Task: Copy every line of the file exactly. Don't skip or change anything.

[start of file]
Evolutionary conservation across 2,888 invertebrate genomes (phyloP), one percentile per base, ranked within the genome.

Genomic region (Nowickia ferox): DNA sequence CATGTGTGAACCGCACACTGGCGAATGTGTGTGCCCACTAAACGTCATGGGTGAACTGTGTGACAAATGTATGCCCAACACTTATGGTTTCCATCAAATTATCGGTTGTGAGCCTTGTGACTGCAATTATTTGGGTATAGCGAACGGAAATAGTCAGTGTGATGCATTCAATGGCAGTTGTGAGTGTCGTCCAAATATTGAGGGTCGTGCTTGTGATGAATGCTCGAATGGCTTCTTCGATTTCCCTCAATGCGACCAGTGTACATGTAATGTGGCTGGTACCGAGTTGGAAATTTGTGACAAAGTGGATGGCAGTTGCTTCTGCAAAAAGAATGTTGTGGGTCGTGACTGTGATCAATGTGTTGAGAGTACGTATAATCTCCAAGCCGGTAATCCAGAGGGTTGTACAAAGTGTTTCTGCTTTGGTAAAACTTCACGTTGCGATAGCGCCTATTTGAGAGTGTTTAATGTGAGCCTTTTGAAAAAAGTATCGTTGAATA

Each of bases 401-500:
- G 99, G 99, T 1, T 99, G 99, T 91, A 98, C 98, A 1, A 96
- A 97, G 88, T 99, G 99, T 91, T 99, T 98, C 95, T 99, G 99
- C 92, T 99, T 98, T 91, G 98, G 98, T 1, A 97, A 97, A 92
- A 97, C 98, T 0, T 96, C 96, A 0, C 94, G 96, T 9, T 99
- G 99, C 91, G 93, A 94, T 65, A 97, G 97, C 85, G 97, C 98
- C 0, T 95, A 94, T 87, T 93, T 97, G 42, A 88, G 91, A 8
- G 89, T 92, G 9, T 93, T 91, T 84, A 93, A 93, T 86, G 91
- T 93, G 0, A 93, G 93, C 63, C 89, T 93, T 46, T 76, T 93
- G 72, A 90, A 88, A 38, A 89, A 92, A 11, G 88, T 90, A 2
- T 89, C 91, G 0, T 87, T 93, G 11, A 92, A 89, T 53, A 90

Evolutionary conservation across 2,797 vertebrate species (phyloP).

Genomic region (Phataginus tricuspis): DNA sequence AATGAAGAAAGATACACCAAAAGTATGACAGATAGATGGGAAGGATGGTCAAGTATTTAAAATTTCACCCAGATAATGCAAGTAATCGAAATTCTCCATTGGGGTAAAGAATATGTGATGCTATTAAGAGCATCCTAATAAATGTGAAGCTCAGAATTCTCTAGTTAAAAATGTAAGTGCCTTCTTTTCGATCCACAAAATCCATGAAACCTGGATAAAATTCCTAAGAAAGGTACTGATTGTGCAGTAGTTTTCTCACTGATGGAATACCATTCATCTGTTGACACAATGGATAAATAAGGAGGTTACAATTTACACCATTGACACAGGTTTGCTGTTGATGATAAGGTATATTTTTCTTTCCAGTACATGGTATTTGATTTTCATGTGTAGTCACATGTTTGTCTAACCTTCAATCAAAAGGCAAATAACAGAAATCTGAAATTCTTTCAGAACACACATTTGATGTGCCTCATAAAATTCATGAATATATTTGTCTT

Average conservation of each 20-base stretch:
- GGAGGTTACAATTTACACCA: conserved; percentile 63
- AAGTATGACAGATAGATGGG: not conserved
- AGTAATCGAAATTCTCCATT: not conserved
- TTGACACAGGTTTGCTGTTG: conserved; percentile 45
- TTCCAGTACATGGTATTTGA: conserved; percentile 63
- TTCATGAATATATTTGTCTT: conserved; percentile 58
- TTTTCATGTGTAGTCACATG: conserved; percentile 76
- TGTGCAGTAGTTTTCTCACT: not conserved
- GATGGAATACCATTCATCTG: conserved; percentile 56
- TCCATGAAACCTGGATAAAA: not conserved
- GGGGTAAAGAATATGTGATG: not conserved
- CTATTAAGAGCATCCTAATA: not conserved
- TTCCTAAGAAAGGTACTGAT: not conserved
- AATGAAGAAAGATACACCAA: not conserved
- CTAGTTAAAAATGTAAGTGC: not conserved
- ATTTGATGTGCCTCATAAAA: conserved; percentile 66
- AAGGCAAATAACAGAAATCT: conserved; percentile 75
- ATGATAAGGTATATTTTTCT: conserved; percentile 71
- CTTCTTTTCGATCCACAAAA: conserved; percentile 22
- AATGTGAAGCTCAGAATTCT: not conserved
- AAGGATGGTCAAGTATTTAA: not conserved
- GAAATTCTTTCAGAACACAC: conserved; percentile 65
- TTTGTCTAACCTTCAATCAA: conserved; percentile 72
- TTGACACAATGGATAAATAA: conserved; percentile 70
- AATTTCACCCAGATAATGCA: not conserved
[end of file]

Evolutionary conservation across 2,888 invertebrate genomes (phyloP), one percentile per base, ranked within the genome.

Genomic region (Nowickia ferox): DNA sequence CATGTGTGAACCGCACACTGGCGAATGTGTGTGCCCACTAAACGTCATGGGTGAACTGTGTGACAAATGTATGCCCAACACTTATGGTTTCCATCAAATTATCGGTTGTGAGCCTTGTGACTGCAATTATTTGGGTATAGCGAACGGAAATAGTCAGTGTGATGCATTCAATGGCAGTTGTGAGTGTCGTCCAAATATTGAGGGTCGTGCTTGTGATGAATGCTCGAATGGCTTCTTCGATTTCCCTCAATGCGACCAGTGTACATGTAATGTGGCTGGTACCGAGTTGGAAATTTGTGACAAAGTGGATGGCAGTTGCTTCTGCAAAAAGAATGTTGTGGGTCGTGACTGTGATCAATGTGTTGAGAGTACGTATAATCTCCAAGCCGGTAATCCAGAGGGTTGTACAAAGTGTTTCTGCTTTGGTAAAACTTCACGTTGCGATAGCGCCTATTTGAGAGTGTTTAATGTGAGCCTTTTGAAAAAAGTATCGTTGAATA

Each of bases 401-500:
- G 99, G 99, T 1, T 99, G 99, T 91, A 98, C 98, A 1, A 96
- A 97, G 88, T 99, G 99, T 91, T 99, T 98, C 95, T 99, G 99
- C 92, T 99, T 98, T 91, G 98, G 98, T 1, A 97, A 97, A 92
- A 97, C 98, T 0, T 96, C 96, A 0, C 94, G 96, T 9, T 99
- G 99, C 91, G 93, A 94, T 65, A 97, G 97, C 85, G 97, C 98
- C 0, T 95, A 94, T 87, T 93, T 97, G 42, A 88, G 91, A 8
- G 89, T 92, G 9, T 93, T 91, T 84, A 93, A 93, T 86, G 91
- T 93, G 0, A 93, G 93, C 63, C 89, T 93, T 46, T 76, T 93
- G 72, A 90, A 88, A 38, A 89, A 92, A 11, G 88, T 90, A 2
- T 89, C 91, G 0, T 87, T 93, G 11, A 92, A 89, T 53, A 90

Evolutionary conservation across 2,797 vertebrate species (phyloP).

Genomic region (Phataginus tricuspis): DNA sequence AATGAAGAAAGATACACCAAAAGTATGACAGATAGATGGGAAGGATGGTCAAGTATTTAAAATTTCACCCAGATAATGCAAGTAATCGAAATTCTCCATTGGGGTAAAGAATATGTGATGCTATTAAGAGCATCCTAATAAATGTGAAGCTCAGAATTCTCTAGTTAAAAATGTAAGTGCCTTCTTTTCGATCCACAAAATCCATGAAACCTGGATAAAATTCCTAAGAAAGGTACTGATTGTGCAGTAGTTTTCTCACTGATGGAATACCATTCATCTGTTGACACAATGGATAAATAAGGAGGTTACAATTTACACCATTGACACAGGTTTGCTGTTGATGATAAGGTATATTTTTCTTTCCAGTACATGGTATTTGATTTTCATGTGTAGTCACATGTTTGTCTAACCTTCAATCAAAAGGCAAATAACAGAAATCTGAAATTCTTTCAGAACACACATTTGATGTGCCTCATAAAATTCATGAATATATTTGTCTT

Average conservation of each 20-base stretch:
- GGAGGTTACAATTTACACCA: conserved; percentile 63
- AAGTATGACAGATAGATGGG: not conserved
- AGTAATCGAAATTCTCCATT: not conserved
- TTGACACAGGTTTGCTGTTG: conserved; percentile 45
- TTCCAGTACATGGTATTTGA: conserved; percentile 63
- TTCATGAATATATTTGTCTT: conserved; percentile 58
- TTTTCATGTGTAGTCACATG: conserved; percentile 76
- TGTGCAGTAGTTTTCTCACT: not conserved
- GATGGAATACCATTCATCTG: conserved; percentile 56
- TCCATGAAACCTGGATAAAA: not conserved
- GGGGTAAAGAATATGTGATG: not conserved
- CTATTAAGAGCATCCTAATA: not conserved
- TTCCTAAGAAAGGTACTGAT: not conserved
- AATGAAGAAAGATACACCAA: not conserved
- CTAGTTAAAAATGTAAGTGC: not conserved
- ATTTGATGTGCCTCATAAAA: conserved; percentile 66
- AAGGCAAATAACAGAAATCT: conserved; percentile 75
- ATGATAAGGTATATTTTTCT: conserved; percentile 71
- CTTCTTTTCGATCCACAAAA: conserved; percentile 22
- AATGTGAAGCTCAGAATTCT: not conserved
- AAGGATGGTCAAGTATTTAA: not conserved
- GAAATTCTTTCAGAACACAC: conserved; percentile 65
- TTTGTCTAACCTTCAATCAA: conserved; percentile 72
- TTGACACAATGGATAAATAA: conserved; percentile 70
- AATTTCACCCAGATAATGCA: not conserved